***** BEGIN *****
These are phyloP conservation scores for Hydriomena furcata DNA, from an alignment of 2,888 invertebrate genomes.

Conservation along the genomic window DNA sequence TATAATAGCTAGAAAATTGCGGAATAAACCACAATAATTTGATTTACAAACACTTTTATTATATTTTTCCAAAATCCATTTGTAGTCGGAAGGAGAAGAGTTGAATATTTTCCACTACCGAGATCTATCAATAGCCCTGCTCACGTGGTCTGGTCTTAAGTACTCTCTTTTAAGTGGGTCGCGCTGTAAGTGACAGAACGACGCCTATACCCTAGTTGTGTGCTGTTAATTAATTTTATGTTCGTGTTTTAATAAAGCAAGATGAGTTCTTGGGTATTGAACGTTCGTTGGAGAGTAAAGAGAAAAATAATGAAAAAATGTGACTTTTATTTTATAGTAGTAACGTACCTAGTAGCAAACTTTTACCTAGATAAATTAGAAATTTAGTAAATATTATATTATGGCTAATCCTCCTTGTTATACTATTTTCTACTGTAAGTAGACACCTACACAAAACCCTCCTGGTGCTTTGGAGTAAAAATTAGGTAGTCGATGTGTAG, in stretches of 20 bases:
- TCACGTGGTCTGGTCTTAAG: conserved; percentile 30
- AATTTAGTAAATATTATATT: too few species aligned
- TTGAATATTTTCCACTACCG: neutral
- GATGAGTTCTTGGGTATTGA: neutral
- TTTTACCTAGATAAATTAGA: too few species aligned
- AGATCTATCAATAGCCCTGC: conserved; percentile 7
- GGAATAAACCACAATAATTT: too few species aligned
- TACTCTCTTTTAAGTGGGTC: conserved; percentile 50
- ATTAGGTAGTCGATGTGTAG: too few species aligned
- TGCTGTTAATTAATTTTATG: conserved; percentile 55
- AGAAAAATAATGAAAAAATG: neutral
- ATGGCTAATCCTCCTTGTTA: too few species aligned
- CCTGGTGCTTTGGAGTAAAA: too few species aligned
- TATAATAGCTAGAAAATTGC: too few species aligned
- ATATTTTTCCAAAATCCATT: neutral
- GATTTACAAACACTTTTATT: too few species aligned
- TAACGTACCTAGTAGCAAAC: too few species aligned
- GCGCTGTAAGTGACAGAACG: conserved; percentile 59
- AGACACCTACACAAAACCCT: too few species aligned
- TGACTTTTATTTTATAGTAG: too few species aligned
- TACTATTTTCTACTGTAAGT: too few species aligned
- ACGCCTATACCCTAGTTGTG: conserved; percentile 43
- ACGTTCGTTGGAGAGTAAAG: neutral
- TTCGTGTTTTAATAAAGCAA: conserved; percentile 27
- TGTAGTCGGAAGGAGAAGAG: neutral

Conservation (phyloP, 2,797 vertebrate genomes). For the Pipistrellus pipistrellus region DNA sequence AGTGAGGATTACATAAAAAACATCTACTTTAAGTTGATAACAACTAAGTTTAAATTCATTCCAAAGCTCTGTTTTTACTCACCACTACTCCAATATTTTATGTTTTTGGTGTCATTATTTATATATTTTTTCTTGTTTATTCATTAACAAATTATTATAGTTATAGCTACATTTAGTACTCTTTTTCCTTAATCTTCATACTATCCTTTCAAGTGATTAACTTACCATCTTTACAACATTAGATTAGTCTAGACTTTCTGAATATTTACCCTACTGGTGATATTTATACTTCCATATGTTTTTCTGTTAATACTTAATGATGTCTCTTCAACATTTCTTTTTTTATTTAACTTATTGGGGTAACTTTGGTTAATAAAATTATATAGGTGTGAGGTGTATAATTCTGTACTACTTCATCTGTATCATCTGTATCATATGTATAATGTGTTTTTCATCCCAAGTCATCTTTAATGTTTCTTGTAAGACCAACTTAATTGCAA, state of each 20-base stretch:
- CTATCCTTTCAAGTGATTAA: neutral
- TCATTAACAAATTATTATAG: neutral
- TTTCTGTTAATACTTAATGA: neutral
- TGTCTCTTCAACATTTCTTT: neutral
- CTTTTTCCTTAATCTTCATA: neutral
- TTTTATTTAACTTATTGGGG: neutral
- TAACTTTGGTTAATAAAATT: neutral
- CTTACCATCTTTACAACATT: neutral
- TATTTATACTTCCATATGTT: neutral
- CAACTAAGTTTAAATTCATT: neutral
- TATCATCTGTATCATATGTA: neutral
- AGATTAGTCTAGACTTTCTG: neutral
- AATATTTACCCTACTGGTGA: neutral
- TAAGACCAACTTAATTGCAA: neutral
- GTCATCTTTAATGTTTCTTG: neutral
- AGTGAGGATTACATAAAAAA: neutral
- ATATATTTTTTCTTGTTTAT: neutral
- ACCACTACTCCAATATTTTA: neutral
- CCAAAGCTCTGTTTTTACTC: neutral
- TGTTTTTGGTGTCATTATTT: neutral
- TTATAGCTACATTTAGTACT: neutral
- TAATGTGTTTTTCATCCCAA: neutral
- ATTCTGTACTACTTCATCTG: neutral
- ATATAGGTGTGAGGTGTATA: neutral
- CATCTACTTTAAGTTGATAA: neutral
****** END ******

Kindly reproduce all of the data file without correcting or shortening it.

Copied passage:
These are phyloP conservation scores for Hydriomena furcata DNA, from an alignment of 2,888 invertebrate genomes.

Conservation along the genomic window DNA sequence TATAATAGCTAGAAAATTGCGGAATAAACCACAATAATTTGATTTACAAACACTTTTATTATATTTTTCCAAAATCCATTTGTAGTCGGAAGGAGAAGAGTTGAATATTTTCCACTACCGAGATCTATCAATAGCCCTGCTCACGTGGTCTGGTCTTAAGTACTCTCTTTTAAGTGGGTCGCGCTGTAAGTGACAGAACGACGCCTATACCCTAGTTGTGTGCTGTTAATTAATTTTATGTTCGTGTTTTAATAAAGCAAGATGAGTTCTTGGGTATTGAACGTTCGTTGGAGAGTAAAGAGAAAAATAATGAAAAAATGTGACTTTTATTTTATAGTAGTAACGTACCTAGTAGCAAACTTTTACCTAGATAAATTAGAAATTTAGTAAATATTATATTATGGCTAATCCTCCTTGTTATACTATTTTCTACTGTAAGTAGACACCTACACAAAACCCTCCTGGTGCTTTGGAGTAAAAATTAGGTAGTCGATGTGTAG, in stretches of 20 bases:
- TCACGTGGTCTGGTCTTAAG: conserved; percentile 30
- AATTTAGTAAATATTATATT: too few species aligned
- TTGAATATTTTCCACTACCG: neutral
- GATGAGTTCTTGGGTATTGA: neutral
- TTTTACCTAGATAAATTAGA: too few species aligned
- AGATCTATCAATAGCCCTGC: conserved; percentile 7
- GGAATAAACCACAATAATTT: too few species aligned
- TACTCTCTTTTAAGTGGGTC: conserved; percentile 50
- ATTAGGTAGTCGATGTGTAG: too few species aligned
- TGCTGTTAATTAATTTTATG: conserved; percentile 55
- AGAAAAATAATGAAAAAATG: neutral
- ATGGCTAATCCTCCTTGTTA: too few species aligned
- CCTGGTGCTTTGGAGTAAAA: too few species aligned
- TATAATAGCTAGAAAATTGC: too few species aligned
- ATATTTTTCCAAAATCCATT: neutral
- GATTTACAAACACTTTTATT: too few species aligned
- TAACGTACCTAGTAGCAAAC: too few species aligned
- GCGCTGTAAGTGACAGAACG: conserved; percentile 59
- AGACACCTACACAAAACCCT: too few species aligned
- TGACTTTTATTTTATAGTAG: too few species aligned
- TACTATTTTCTACTGTAAGT: too few species aligned
- ACGCCTATACCCTAGTTGTG: conserved; percentile 43
- ACGTTCGTTGGAGAGTAAAG: neutral
- TTCGTGTTTTAATAAAGCAA: conserved; percentile 27
- TGTAGTCGGAAGGAGAAGAG: neutral

Conservation (phyloP, 2,797 vertebrate genomes). For the Pipistrellus pipistrellus region DNA sequence AGTGAGGATTACATAAAAAACATCTACTTTAAGTTGATAACAACTAAGTTTAAATTCATTCCAAAGCTCTGTTTTTACTCACCACTACTCCAATATTTTATGTTTTTGGTGTCATTATTTATATATTTTTTCTTGTTTATTCATTAACAAATTATTATAGTTATAGCTACATTTAGTACTCTTTTTCCTTAATCTTCATACTATCCTTTCAAGTGATTAACTTACCATCTTTACAACATTAGATTAGTCTAGACTTTCTGAATATTTACCCTACTGGTGATATTTATACTTCCATATGTTTTTCTGTTAATACTTAATGATGTCTCTTCAACATTTCTTTTTTTATTTAACTTATTGGGGTAACTTTGGTTAATAAAATTATATAGGTGTGAGGTGTATAATTCTGTACTACTTCATCTGTATCATCTGTATCATATGTATAATGTGTTTTTCATCCCAAGTCATCTTTAATGTTTCTTGTAAGACCAACTTAATTGCAA, state of each 20-base stretch:
- CTATCCTTTCAAGTGATTAA: neutral
- TCATTAACAAATTATTATAG: neutral
- TTTCTGTTAATACTTAATGA: neutral
- TGTCTCTTCAACATTTCTTT: neutral
- CTTTTTCCTTAATCTTCATA: neutral
- TTTTATTTAACTTATTGGGG: neutral
- TAACTTTGGTTAATAAAATT: neutral
- CTTACCATCTTTACAACATT: neutral
- TATTTATACTTCCATATGTT: neutral
- CAACTAAGTTTAAATTCATT: neutral
- TATCATCTGTATCATATGTA: neutral
- AGATTAGTCTAGACTTTCTG: neutral
- AATATTTACCCTACTGGTGA: neutral
- TAAGACCAACTTAATTGCAA: neutral
- GTCATCTTTAATGTTTCTTG: neutral
- AGTGAGGATTACATAAAAAA: neutral
- ATATATTTTTTCTTGTTTAT: neutral
- ACCACTACTCCAATATTTTA: neutral
- CCAAAGCTCTGTTTTTACTC: neutral
- TGTTTTTGGTGTCATTATTT: neutral
- TTATAGCTACATTTAGTACT: neutral
- TAATGTGTTTTTCATCCCAA: neutral
- ATTCTGTACTACTTCATCTG: neutral
- ATATAGGTGTGAGGTGTATA: neutral
- CATCTACTTTAAGTTGATAA: neutral